Wednesday, June 18, 2008

Spirituality: Today's students spiritually repressed?

In Sex and the Soul (Oxford University Press, 2008), Boston University prof Donna Freitas observes (according to Publisher's Weekly),

Boston ... with the exception of evangelical students, who allow their religious views to permeate all life choices, including sexual boundaries, most college students don't see much connection between their sexual behavior—which, in candid interviews, they often regret—and their spirituality, which is important to them. ... Freitas's work chronicles a poignant spiritual loss that students themselves articulate and mourn.

The students get little help from Catholic universities, according to Andrea Mrozek of IMF Canada,
Freitas canvasses seven universities, secular, Evangelical and Roman Catholic and comes up with the following distinction. In essence, all schools are spiritual—students are universally interested in their spirituality. But only the evangelical Christian schools are both religious and spiritual “in affiliation and practice.”

In short, one might say students at the Catholic and secular schools are—wait for it—not sexually, but spiritually repressed. “When it comes to religion and spirituality, most campuses seem to be failing miserably, barely attempting (if at all) to create atmospheres where students feel welcome to pursue their big questions…This oversight has even bigger repercussions when it comes to sex, as student narratives will demonstrate,” writes Freitas. In short, all students are hungry for holistic spiritual formation—a robust spiritual integration even into to their sex lives. But only students at Evangelical colleges actually get it. Not one Catholic student Freitas talked to mentioned Humanae Vitae—or any other element of a robust Catholic theology on sexuality. Others from mainline Protestant faiths too, were unaware of what their denomination might teach about sex.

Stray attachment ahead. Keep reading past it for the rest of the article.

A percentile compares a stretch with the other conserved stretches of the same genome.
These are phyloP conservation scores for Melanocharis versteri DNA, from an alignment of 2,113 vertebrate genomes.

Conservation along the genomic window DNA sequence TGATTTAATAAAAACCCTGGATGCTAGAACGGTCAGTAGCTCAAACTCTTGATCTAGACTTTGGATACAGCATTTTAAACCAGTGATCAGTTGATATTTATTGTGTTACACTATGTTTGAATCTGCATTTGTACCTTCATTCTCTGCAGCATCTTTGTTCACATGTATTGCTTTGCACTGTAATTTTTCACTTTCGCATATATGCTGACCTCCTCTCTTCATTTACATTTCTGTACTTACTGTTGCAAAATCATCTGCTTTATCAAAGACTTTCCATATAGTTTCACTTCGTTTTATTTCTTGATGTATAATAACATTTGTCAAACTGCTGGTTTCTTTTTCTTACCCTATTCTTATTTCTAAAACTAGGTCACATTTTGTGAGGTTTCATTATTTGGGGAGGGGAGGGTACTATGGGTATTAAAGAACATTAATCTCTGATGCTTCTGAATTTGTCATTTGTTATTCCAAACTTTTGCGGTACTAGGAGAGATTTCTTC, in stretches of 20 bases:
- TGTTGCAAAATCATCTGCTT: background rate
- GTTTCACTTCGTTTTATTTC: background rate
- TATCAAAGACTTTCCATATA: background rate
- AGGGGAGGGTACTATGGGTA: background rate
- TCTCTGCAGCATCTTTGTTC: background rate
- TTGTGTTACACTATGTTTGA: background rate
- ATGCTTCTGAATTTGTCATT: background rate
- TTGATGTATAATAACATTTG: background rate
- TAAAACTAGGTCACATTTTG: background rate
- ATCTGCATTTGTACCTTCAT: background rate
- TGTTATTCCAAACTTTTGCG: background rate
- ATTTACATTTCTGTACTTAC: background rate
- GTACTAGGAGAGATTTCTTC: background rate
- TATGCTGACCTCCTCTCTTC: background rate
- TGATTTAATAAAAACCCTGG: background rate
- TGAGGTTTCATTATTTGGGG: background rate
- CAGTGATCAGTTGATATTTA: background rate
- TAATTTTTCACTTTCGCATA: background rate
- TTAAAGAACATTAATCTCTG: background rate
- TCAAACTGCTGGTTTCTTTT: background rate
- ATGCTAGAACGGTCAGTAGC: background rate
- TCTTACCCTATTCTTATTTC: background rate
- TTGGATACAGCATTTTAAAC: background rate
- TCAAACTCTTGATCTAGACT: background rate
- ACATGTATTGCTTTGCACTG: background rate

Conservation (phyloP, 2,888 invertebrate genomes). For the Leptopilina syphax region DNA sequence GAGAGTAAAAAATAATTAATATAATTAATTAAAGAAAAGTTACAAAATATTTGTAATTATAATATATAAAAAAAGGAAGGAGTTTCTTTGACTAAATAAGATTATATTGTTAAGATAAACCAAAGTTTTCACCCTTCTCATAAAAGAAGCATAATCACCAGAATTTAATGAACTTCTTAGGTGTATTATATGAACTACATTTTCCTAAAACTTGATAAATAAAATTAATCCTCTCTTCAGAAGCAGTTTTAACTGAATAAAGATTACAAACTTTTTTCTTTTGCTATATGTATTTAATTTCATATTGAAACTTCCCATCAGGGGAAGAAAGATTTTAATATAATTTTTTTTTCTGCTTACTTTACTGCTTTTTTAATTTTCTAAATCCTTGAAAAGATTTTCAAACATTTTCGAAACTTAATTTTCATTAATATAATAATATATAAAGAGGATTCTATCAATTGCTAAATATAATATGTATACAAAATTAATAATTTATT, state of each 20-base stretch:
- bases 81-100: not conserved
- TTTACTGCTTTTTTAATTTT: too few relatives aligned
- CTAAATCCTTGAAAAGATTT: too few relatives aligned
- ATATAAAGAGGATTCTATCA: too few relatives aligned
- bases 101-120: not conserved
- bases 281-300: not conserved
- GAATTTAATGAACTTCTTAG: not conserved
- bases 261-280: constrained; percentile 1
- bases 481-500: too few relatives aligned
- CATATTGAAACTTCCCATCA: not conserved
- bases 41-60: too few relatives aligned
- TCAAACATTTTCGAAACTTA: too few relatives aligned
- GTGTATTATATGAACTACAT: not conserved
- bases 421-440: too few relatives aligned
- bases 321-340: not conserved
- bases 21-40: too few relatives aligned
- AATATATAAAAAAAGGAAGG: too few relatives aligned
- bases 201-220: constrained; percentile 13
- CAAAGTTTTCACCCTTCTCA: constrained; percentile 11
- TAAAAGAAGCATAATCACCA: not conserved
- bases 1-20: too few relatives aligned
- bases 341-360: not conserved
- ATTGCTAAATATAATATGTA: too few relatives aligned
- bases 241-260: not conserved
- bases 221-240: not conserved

It seems to me that using and discarding others in a hookup culture would sideline serious spirituality.

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